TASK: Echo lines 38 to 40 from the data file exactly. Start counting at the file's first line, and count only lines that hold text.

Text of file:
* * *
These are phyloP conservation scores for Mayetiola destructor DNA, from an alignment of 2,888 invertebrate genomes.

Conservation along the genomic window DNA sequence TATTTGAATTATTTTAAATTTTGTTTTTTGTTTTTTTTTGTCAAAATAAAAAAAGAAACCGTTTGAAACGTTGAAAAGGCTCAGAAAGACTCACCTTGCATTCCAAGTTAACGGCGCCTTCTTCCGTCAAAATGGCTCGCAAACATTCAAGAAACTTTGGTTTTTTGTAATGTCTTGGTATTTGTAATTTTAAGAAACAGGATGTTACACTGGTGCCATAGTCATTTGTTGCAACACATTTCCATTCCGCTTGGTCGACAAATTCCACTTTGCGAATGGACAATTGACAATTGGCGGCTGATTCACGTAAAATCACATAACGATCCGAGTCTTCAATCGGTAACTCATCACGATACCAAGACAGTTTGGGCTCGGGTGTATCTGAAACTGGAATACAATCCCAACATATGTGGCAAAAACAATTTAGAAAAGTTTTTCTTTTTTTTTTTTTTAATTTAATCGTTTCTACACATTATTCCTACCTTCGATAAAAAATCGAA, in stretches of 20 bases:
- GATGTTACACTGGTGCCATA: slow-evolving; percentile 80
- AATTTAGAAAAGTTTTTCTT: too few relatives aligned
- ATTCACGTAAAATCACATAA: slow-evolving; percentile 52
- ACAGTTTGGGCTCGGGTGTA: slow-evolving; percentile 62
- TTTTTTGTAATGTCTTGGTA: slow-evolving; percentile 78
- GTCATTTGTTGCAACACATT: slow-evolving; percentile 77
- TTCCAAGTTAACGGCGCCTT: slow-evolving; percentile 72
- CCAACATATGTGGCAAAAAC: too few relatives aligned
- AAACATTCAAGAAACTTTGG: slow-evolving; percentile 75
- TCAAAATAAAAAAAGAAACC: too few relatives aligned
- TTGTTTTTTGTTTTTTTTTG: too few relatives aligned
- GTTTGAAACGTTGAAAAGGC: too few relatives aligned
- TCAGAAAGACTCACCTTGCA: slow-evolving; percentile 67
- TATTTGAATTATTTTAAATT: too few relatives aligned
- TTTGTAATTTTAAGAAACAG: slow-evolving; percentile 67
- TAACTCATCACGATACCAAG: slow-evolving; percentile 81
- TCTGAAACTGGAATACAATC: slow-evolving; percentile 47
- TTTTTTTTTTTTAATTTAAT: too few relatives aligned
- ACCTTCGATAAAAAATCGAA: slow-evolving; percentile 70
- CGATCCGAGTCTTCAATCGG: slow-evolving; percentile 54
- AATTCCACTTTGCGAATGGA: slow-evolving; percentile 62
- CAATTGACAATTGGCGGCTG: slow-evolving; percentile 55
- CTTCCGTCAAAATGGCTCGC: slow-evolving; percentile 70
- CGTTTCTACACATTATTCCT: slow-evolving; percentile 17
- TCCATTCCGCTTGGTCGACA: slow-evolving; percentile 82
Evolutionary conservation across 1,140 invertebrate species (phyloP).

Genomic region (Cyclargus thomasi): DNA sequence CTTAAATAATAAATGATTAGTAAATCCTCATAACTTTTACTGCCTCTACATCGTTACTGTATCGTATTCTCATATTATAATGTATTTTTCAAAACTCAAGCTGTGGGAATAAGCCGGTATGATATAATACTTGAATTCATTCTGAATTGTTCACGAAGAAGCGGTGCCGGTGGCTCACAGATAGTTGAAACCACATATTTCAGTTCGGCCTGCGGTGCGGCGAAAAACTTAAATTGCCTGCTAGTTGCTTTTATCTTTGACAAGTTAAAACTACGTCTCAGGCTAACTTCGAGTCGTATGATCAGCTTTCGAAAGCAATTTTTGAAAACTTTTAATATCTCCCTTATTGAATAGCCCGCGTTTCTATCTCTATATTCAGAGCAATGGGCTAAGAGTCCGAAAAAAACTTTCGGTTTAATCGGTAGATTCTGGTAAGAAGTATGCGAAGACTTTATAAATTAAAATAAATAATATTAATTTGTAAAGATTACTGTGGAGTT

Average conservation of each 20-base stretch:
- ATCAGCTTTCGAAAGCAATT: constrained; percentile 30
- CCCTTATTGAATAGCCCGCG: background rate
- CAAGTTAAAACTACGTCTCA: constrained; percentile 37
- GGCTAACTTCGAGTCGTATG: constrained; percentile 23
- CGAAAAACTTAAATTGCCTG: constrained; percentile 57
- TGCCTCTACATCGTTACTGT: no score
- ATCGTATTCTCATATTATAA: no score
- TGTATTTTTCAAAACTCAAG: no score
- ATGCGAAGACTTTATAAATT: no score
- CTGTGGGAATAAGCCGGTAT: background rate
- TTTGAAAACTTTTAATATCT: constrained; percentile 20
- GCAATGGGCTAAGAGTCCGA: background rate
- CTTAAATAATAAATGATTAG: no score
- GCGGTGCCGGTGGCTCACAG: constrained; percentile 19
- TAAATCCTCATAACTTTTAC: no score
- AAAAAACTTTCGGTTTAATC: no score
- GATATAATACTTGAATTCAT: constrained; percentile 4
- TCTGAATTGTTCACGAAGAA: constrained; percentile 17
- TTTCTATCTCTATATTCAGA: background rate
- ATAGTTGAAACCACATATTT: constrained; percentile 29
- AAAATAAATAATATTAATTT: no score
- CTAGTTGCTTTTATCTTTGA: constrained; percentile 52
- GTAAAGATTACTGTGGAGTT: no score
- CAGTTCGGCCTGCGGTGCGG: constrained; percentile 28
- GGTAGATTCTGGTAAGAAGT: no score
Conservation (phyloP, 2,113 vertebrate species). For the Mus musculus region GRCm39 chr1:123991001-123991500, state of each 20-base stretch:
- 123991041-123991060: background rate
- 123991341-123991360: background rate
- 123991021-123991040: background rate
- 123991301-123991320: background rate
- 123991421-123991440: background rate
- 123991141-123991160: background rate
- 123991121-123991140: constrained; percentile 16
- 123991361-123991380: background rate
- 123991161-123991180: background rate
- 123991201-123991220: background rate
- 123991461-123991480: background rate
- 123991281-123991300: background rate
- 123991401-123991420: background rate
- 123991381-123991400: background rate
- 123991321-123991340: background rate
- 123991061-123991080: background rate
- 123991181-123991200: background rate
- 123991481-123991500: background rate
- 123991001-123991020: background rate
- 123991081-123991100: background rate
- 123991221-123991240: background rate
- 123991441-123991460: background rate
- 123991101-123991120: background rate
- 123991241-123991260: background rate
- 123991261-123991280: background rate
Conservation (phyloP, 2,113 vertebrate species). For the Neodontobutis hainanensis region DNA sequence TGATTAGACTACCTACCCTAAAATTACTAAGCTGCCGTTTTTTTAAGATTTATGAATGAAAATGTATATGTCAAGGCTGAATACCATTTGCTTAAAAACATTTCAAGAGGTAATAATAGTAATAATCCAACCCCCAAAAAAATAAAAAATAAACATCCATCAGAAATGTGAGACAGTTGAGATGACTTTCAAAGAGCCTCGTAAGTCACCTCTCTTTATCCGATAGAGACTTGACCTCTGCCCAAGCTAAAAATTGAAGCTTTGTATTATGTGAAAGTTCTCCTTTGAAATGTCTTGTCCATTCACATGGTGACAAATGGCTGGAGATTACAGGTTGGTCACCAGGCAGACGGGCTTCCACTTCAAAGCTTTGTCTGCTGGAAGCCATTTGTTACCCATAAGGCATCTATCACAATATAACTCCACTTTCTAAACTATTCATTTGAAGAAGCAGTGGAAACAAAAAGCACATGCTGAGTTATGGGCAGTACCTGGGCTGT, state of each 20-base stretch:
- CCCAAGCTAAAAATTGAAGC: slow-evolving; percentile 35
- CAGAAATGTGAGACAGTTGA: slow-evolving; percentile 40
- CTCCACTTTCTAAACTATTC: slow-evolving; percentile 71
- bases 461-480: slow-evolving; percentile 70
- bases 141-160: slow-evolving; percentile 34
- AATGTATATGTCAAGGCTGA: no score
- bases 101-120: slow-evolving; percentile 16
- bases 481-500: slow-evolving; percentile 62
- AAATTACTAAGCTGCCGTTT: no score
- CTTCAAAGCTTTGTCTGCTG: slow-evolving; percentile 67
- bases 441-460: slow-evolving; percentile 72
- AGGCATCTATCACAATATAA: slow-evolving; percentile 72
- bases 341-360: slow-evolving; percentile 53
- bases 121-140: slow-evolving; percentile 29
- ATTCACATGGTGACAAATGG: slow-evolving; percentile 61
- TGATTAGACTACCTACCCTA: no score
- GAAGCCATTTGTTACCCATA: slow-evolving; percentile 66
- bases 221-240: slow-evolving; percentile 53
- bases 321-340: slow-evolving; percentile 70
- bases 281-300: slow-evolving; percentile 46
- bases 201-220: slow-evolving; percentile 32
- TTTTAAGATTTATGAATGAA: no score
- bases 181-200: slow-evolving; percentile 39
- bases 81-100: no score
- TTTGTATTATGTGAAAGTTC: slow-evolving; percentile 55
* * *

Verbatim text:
- TGTATTTTTCAAAACTCAAG: no score
- ATGCGAAGACTTTATAAATT: no score
- CTGTGGGAATAAGCCGGTAT: background rate